Traditionally, Brabant has a strong agricultural sector. In addition, it is one of the world’s top high-tech companies. So it’s not surprising that the province is also making major leaps at the intersection of these two sectors. The global food transition is largely driven by Brabant Agritech and Foodtech, according to the research report “Agrofood Sector” of the Brabant Development Agency (BOM). The development of high-tech machines stands out. BBLeap is a good example of this.
Many companies talk about precision agriculture, says founder Peter Millenaar of Gilze-Rijen based BBLeap. “But most of the time it’s still about promising views. I mean: at the moment the promises are often a lot bigger than the deeds”. He wants to protect BBLeap’s customers from that, he says. “We too have our ambitions, of course, but we will never try to sell anything that is still in the development phase.”
On the company website that principle is also nicely portrayed. Divided over nine phases of Technology Readiness, BBLeap shows what the status of each potential product category is: from ‘basic principles observed and reported’, the ladder ultimately reaches ‘actual system proven in application environment’. One of Millenaar’s products has now reached phase 8: the LeapBox. This means that the system can be validated in a realistic environment.
The Leapbox is a system with nozzles that are mounted on existing agricultural machines and thus can provide a dosage at the plant level. “Not based on an average, as existing machines work, but with a specific dosage that can be different for each area of 50 by 50 centimeters, or even 25 by 25”. The system has up to 200 pulsating nozzles whose output can change up to forty times per second.
The LeapBox is ten times faster and better than the competition, Millenaar says decisively. “With a higher frequency and the shortest opening and closing time, the LeapBox offers the shortest spraying cycle you can imagine”. The system regulates the dosage based on a fixed pressure, so that the droplet size remains optimal, at low and high driving speeds.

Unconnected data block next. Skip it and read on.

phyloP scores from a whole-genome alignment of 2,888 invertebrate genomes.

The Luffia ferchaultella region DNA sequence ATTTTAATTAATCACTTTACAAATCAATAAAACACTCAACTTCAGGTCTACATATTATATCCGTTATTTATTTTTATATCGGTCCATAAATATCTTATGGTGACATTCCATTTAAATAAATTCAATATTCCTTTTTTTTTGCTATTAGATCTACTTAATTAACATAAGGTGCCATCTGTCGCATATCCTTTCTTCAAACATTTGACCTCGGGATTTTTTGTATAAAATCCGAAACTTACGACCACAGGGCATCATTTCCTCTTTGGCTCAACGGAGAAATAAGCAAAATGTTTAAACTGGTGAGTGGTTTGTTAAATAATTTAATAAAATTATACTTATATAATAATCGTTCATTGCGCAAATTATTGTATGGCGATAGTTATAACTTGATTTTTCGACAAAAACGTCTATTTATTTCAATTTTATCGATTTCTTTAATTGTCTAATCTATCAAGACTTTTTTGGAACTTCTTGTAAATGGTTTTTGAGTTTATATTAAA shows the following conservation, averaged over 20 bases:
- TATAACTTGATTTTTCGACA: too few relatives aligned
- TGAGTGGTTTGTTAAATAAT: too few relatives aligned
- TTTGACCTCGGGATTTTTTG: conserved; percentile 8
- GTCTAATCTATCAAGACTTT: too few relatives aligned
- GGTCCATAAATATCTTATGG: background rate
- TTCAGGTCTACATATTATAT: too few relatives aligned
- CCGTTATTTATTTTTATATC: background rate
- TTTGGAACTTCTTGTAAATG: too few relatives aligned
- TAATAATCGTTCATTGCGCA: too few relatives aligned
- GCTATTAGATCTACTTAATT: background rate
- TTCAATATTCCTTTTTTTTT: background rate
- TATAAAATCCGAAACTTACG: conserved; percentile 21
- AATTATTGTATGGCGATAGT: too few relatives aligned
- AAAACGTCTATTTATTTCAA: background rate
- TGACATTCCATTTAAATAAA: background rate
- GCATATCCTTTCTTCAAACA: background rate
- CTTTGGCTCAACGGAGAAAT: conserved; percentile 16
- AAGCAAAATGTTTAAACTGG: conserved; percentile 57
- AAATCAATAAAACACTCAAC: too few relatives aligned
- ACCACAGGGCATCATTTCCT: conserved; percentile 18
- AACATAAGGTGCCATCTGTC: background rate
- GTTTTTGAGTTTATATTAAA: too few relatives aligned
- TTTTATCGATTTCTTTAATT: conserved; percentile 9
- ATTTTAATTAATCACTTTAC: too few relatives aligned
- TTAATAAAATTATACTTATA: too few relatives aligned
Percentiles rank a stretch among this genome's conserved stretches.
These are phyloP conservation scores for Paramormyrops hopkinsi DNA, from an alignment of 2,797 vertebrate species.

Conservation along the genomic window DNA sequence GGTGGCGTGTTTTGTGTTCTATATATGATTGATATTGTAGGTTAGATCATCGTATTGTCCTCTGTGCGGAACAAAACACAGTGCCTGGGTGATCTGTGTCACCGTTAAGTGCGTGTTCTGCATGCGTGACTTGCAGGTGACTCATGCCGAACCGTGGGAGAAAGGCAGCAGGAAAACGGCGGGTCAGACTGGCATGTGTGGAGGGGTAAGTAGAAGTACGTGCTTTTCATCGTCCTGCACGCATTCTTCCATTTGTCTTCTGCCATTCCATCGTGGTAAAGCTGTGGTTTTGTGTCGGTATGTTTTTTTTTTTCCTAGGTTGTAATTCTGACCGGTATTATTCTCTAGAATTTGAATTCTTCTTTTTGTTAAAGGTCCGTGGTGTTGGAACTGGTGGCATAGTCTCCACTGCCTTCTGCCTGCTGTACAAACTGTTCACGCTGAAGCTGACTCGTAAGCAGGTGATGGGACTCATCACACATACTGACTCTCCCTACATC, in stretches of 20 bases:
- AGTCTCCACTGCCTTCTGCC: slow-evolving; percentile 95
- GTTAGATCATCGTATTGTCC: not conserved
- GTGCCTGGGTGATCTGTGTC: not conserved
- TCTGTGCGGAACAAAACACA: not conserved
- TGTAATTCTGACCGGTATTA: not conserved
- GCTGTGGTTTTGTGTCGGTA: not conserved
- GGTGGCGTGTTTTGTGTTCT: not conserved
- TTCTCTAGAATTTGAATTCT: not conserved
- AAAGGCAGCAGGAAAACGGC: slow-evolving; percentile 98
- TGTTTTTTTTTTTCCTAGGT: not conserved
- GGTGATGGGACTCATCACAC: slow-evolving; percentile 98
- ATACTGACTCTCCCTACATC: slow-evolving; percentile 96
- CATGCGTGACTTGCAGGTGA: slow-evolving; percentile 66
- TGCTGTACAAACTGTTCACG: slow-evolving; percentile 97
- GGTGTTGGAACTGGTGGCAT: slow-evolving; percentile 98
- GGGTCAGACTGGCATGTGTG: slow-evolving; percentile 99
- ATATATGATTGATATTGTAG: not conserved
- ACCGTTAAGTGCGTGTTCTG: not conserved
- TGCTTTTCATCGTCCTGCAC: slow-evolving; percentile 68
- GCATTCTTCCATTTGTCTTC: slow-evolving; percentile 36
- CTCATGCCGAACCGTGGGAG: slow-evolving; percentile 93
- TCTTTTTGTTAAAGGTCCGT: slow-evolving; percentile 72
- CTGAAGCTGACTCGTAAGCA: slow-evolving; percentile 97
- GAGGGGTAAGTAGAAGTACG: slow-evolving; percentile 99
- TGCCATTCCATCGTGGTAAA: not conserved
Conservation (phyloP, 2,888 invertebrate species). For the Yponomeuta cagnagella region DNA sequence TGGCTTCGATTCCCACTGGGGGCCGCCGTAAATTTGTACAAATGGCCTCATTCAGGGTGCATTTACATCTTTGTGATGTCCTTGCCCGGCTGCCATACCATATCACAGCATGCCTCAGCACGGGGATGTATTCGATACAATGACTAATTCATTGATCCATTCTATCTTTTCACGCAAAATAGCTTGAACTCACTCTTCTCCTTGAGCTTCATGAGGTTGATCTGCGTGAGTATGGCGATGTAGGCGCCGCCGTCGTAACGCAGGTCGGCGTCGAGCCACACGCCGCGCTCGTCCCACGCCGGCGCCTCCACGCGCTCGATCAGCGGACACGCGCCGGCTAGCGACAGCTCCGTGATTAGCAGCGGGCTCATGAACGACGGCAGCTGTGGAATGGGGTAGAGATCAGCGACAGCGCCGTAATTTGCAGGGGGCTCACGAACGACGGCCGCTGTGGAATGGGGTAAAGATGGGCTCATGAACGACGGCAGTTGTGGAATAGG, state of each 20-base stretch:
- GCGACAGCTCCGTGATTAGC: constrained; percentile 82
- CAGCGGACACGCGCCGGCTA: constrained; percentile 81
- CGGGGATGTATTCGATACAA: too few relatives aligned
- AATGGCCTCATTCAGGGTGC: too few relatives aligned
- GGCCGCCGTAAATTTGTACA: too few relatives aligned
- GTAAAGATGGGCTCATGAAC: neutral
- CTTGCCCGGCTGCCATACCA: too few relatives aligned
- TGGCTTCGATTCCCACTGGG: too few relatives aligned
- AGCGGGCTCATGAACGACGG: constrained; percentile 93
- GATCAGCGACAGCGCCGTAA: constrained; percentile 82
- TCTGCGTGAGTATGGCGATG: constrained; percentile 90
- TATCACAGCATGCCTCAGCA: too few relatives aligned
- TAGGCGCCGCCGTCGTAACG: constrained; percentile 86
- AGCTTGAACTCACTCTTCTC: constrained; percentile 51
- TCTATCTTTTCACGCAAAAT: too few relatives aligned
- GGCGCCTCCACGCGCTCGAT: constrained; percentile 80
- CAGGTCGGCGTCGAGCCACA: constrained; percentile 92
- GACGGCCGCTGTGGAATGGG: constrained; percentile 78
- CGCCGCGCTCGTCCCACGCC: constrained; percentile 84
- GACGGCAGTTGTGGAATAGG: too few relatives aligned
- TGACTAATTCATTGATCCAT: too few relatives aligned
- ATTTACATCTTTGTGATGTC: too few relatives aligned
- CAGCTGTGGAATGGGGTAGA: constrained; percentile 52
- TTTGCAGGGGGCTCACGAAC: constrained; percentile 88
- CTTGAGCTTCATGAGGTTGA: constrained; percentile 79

In close cooperation with the innovative arable farmer Jacob van den Borne from Reusel, the first application of the LeapBox was built – and indeed, validated. Van den Borne, who has been collecting data for ten years and is always looking for better use of it, is already very enthusiastic about it. But Millenaar wants more. “We always want more than the customer can imagine. Nor do we base our solutions on market or customer demand. We try to imagine a situation that produces the best results. We’re not farmers, we can’t grow, we’re a technology company that can help farmers with solutions they haven’t thought of yet”.
In a way, his start-up is the same as Henry Ford at the end of the nineteenth century, says Millenaar. “Travelers asked for a faster horse, Ford gave them a car. Like Ford, I promise I won’t deliver what you ask for. But I will always try to find out what lies behind your question. When customers start talking about what they really want, we usually come closer to a solution.”
Millenaar is aware that he is still at the forefront of developments. “It’s too early for great commercial success, that’s still to come. It is important that the sector continues to expand, “and preferably with parties that not only sell great promises but actually contribute to new products. So that what we say is no longer related to other people’s illusions”.
Looking at BBLeap’s many projects in the categories that have yet to be further developed, Millenaar is not there yet. Besides the LeapBox, there will eventually be room for a LeapJet, a LeapCat, LeapSoil, LeapCrest, and a LeapPlus. One of the developments he is looking forward to is the construction of a system that can take care of the adjustments in real-time. “With sensors and cameras, the correct dosage could then be administered per subarea based on current requirements. That doesn’t all have to be thought up by ourselves. We have an open platform on which other producers or technologies can also connect. In this way, together we ensure that the market can make use of it and that together we make the greatest contribution to the necessary transition.”
The first step for that jump has already been taken, although not in Brabant. “We are currently building a LeapBox in Australia that is controlled in real-time by a camera system. The system detects weeds in crops and the LeapBox then takes care of the correct spraying, exactly enough to spray exactly what you need.”
Download BOM's Agrifood study here!
Source: Innovation Origins